Saturday, April 09, 2016
The "Peripheral Visionary": In Skokie, Steven Wright Shows Why He's One of a Kind -- Chicago Comedy Review
North Shore Center for the Performing Arts, Skokie, IL
April 8, 2016
"I'm addicted to placebos; I could quit but it wouldn't matter.
-- Steven Wright
To say that Steven Wright thinks of things that no one else does, while accurate, would essentially be to praise him for the gift that all stellar stand-up comedians have.
But with great admiration for all great comics, who are basically defined by a genius for observation, wording and timing, Steven Wright is, to my awareness, rather singular.
Certainly, the Boston-bred comedian shares the late George Carlin's love of wordplay, and I suppose Mitch Hedberg--who came along after Wright but died in 2005--had some similarities in the types of oddities he joked about, but I generally think of Steven Wright more comparable to Gary Larson's The Far Side cartoon than I do to Jerry Seinfeld, Chris Rock or any other stand-up.
If you are familiar with Wright, who has been famous since the mid-'80s without much stylistic change, you understand to what I'm referring.
And if you're not, you can find oodles of his material on the internet, whether on YouTube or in written form.
I think the guy's a genius, and his unique brand of humor was wonderfully and abundantly showcased in a near 90-minute set Friday night at Skokie's sold-out North Shore Center for the Performing Arts.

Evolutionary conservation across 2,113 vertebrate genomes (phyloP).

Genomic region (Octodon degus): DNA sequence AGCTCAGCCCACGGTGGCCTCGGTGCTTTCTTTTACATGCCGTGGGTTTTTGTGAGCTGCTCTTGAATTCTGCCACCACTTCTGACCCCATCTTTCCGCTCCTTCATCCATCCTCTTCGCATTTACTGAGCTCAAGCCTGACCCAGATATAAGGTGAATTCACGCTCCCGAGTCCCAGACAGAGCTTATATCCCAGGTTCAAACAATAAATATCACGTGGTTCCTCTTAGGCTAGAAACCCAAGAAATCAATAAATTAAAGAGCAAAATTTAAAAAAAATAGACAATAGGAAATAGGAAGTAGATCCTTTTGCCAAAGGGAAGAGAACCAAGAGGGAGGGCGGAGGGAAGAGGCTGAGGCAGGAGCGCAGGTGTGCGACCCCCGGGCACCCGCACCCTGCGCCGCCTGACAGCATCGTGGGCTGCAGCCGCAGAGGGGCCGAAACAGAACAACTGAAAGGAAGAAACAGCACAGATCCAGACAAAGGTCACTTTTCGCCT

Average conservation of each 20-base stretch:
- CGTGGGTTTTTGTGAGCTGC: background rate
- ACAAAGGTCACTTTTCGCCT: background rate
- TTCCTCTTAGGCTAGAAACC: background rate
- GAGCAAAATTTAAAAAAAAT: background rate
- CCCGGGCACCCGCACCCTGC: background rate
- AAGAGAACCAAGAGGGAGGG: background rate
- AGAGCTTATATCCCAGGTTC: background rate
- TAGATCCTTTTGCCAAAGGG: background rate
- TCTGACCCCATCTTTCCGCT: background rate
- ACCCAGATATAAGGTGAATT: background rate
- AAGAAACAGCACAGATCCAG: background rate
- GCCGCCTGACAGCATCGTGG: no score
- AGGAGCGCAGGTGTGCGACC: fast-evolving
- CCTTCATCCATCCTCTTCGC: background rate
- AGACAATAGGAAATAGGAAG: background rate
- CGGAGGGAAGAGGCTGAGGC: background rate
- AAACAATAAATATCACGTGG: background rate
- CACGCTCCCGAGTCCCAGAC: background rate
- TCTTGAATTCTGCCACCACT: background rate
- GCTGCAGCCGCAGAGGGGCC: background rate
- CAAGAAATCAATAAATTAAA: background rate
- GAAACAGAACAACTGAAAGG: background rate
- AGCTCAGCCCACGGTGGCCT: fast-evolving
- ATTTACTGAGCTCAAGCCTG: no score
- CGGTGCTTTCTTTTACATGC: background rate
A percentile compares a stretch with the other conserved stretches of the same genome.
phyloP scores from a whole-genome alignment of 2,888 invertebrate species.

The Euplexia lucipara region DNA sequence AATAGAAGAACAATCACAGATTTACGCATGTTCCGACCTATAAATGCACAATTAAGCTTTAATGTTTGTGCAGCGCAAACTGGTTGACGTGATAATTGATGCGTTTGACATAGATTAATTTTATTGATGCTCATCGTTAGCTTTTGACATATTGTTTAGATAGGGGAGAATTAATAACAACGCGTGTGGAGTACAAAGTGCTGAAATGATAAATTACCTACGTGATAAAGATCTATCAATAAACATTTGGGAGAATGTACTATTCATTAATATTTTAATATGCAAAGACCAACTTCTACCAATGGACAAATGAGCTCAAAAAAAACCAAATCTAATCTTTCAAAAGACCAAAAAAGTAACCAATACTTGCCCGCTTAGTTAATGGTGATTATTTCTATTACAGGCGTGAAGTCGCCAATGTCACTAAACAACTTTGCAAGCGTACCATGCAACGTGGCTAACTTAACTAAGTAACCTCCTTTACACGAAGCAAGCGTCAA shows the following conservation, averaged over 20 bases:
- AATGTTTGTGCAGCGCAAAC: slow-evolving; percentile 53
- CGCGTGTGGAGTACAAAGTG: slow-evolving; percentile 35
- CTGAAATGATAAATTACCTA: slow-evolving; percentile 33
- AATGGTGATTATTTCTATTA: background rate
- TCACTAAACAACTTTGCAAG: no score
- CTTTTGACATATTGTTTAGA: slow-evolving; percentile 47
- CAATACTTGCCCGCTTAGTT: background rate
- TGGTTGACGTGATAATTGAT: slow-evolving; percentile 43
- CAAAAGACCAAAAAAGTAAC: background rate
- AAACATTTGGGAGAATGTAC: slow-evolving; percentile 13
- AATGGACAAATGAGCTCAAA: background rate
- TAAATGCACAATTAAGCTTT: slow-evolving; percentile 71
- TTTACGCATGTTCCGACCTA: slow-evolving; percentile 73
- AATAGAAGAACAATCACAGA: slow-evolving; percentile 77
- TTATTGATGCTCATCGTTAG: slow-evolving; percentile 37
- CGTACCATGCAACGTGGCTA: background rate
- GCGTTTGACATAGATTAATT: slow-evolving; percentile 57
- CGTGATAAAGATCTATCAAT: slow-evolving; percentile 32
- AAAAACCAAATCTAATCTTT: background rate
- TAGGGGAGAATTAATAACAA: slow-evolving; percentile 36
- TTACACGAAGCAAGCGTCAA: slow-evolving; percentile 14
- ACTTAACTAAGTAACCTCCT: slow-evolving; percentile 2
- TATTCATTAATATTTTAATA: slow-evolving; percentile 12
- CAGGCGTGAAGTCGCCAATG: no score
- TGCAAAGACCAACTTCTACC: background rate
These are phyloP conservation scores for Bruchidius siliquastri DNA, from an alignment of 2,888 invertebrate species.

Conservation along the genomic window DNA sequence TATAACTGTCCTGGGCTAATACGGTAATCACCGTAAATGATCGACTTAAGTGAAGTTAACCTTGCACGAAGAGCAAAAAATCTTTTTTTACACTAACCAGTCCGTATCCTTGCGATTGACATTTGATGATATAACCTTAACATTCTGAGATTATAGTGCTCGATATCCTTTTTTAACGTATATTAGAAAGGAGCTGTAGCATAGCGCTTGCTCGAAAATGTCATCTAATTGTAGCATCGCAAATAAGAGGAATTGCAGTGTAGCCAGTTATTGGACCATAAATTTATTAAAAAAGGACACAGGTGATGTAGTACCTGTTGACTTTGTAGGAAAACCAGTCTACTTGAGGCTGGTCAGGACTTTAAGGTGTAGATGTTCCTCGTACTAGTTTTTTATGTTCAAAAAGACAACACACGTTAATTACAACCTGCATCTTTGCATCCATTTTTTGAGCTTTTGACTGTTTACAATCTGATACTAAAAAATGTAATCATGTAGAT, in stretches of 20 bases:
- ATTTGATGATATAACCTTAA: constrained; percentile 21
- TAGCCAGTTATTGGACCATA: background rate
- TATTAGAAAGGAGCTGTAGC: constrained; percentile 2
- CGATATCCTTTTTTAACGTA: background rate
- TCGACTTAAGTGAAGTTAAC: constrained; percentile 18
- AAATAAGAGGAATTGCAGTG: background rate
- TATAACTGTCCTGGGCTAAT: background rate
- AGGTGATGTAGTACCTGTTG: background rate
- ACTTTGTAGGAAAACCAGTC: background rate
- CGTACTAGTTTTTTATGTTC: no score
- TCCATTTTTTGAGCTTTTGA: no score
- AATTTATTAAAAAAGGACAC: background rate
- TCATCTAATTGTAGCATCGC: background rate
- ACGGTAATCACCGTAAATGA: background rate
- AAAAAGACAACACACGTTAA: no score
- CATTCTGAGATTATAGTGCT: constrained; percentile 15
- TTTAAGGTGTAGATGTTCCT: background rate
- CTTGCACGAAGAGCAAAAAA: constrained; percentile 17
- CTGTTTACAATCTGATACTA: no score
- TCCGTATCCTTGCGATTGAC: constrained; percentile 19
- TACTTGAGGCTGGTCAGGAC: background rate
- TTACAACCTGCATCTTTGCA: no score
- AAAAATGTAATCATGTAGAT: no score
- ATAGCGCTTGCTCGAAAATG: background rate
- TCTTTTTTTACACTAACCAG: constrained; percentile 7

Without an opening act, Wright came onstage shortly after 8:00pm and simply offered--in his trademark monotone, lethargic delivery--"Thanks."
No, "Hello, Skokie" or pandering to the crowd.
Just a whole lot of jokes, or essentially wry observations, with a few accompanied by himself on guitar, in what could only charitably--but not derisively--be described as songs.
This was my third time seeing Wright live--the most of any stand-up comedian--and I've had his great I Have A Pony album (which you can find on Spotify) for decades, but though I knew some of his jokes Friday were golden oldies, it was great to hear the crowd LOL anew at lines like:
"I had a friend who was a clown. When he died, all his friends went to the funeral in one car."
"I was arrested for scalping low numbers at the deli."
But this was far from simply a "greatest hits" show, as Wright also delivered plenty of fresh material (at least to me). I think it proper to only share a few, and perhaps you should stop reading if you're planning on seeing him soon, but a few favorites were:
"In Europe, is Miles Davis known as Kilometer Davis?"
"What's another word for thesaurus?"
"I have reverse Tourette's Syndrome, random people swear at me for no reason."
"My friend has a trophy wife, but apparently it wasn't first place."
Some of these, and others may also go back a few years, but I thought it was perfectly fine for Wright to (re)introduce some of his wondrous material.
And though the above aren't exactly long jokes, the vociferous punster in me just as much loved simpler, wordplay-based quips that included: "Pulitzer Prizefighting," "Mail Order Bridesmaid," "Ouija Board of Directors," "Small Claims Court Jester" and as referenced in my headline, "Peripheral Visionary."
There are a lot of brilliant comedians, and many have well-defined styles that help make them great.
But there is no one quite like Steven Wright.
And on a Friday night in my hometown, he was as good as ever.